Raspberries are another very common superfruit, and because of their extremely fragile nature, are almost always best right off the canes and not in a package from the grocery store. Raspberries can be grown in most temperate regions, in both red and black varieties, and are purported to be rich in anthocyanin pigments, flavanoids, vitamin C, and fiber.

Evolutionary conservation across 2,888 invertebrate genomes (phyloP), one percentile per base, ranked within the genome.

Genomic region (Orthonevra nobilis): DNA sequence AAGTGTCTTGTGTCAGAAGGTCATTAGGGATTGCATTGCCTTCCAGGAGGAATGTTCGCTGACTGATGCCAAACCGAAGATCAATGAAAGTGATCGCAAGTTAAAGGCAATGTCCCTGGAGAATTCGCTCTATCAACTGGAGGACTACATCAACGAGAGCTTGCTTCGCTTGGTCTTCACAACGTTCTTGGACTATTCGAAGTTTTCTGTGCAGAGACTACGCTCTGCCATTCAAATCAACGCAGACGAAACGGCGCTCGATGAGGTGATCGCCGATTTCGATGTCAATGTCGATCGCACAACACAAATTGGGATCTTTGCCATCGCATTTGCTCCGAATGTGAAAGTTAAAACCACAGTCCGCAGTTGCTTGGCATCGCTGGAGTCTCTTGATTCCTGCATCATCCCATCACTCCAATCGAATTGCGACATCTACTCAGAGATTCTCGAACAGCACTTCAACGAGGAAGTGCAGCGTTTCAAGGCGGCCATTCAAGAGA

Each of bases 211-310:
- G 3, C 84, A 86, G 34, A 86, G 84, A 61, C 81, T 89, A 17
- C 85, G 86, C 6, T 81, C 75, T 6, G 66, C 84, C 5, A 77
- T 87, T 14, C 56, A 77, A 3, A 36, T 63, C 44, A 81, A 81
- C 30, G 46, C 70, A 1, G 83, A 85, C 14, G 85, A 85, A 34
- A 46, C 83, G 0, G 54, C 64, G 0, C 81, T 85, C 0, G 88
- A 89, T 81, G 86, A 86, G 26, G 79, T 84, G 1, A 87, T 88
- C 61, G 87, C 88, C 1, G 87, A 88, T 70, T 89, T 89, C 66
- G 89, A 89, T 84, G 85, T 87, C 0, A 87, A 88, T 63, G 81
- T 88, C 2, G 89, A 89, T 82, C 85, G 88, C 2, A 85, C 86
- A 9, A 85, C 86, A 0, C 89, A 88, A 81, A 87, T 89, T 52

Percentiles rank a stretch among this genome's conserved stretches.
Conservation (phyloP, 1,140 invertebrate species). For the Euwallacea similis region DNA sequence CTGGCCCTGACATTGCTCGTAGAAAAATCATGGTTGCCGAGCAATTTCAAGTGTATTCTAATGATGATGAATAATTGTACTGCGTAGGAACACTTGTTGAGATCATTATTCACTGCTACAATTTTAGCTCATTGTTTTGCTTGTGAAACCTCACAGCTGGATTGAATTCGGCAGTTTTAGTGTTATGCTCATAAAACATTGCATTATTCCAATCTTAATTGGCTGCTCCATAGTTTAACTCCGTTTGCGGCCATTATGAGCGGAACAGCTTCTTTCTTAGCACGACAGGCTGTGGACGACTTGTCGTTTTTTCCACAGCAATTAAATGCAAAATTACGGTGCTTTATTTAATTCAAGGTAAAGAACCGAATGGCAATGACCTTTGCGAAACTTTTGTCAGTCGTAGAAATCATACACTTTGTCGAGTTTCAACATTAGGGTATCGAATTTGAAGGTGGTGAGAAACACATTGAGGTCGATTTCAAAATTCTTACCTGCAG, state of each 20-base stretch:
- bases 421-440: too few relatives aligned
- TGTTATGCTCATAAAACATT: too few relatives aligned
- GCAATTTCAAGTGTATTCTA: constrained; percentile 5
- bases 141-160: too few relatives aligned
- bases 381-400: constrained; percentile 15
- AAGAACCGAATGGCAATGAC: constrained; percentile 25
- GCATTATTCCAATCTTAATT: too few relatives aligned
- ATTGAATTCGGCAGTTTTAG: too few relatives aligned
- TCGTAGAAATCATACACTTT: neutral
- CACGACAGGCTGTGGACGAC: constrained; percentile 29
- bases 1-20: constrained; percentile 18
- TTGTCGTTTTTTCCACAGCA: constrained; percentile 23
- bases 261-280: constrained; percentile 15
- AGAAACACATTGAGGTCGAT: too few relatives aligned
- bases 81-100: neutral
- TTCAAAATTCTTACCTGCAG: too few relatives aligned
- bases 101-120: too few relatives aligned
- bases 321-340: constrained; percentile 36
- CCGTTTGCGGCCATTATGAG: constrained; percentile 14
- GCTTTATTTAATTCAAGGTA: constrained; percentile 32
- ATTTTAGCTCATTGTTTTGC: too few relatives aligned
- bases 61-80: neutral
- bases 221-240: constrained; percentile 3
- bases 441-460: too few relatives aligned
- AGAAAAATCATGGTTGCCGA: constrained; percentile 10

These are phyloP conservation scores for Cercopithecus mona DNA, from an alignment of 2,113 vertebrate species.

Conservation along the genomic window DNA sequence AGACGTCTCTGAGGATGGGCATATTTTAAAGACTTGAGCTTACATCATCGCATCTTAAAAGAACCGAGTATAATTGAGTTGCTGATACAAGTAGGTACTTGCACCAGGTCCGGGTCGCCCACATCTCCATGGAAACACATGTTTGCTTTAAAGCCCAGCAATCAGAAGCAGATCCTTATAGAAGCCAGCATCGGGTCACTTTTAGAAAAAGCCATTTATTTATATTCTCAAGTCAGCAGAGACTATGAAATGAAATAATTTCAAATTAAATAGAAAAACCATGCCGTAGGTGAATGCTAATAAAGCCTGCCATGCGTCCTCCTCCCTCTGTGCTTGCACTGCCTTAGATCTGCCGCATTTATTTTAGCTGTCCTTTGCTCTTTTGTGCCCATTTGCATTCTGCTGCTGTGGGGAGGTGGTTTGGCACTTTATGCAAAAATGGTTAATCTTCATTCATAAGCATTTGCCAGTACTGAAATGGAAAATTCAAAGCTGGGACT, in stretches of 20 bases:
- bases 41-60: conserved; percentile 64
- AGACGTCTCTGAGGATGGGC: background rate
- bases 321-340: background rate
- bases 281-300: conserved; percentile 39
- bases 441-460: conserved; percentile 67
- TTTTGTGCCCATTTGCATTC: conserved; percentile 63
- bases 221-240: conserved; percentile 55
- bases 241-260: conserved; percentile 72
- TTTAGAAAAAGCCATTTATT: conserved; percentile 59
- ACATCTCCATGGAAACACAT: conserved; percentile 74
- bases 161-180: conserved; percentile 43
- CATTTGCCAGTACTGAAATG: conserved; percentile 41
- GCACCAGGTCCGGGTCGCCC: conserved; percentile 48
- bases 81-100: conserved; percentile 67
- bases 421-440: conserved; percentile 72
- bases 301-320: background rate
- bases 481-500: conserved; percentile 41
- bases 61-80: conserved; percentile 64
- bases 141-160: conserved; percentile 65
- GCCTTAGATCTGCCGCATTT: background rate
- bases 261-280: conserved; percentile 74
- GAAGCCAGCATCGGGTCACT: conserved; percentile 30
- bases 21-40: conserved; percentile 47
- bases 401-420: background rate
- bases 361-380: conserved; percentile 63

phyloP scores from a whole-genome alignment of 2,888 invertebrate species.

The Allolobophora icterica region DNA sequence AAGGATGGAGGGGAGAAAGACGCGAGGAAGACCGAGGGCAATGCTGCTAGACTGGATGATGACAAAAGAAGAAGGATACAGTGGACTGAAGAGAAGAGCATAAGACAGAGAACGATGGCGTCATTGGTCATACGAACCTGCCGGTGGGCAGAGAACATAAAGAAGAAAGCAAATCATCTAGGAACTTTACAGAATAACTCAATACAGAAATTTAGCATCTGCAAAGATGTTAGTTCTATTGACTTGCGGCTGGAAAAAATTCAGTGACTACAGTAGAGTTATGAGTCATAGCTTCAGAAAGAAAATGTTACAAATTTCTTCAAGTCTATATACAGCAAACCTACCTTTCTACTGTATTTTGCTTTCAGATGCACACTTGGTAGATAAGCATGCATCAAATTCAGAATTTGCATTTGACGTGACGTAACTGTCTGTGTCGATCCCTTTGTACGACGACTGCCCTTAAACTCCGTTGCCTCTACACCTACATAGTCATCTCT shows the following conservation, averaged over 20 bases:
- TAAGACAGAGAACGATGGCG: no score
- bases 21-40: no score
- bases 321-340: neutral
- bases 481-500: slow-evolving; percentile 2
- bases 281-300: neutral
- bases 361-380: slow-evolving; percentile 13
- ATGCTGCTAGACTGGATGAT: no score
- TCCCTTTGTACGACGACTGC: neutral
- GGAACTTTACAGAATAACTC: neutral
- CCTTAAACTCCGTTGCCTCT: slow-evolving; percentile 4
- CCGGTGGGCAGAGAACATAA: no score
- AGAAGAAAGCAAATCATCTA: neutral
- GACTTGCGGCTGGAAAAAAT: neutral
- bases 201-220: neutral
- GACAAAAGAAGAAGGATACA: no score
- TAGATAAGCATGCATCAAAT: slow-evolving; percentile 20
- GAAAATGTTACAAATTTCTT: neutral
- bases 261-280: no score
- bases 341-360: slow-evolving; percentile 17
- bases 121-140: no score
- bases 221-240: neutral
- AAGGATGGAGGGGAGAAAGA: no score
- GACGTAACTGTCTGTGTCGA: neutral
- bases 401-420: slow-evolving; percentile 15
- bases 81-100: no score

Raspberries grow on upright canes, which can be quite vigorous in some areas, invading nearby soil with their abundance of suckers (basal shoots). The suckers can be dug up for transplanting, and canes can be cut for rooting, so propagating raspberries from your favorite bushes is fairly straightforward. There are two main types of raspberry plants, the everbearing (just as it sounds, they bear fruit throughout the season, on both first year growth and last year's canes), and the summer bearing varieties (bear fruit only on last year's canes), with multiple cultivars available for each type.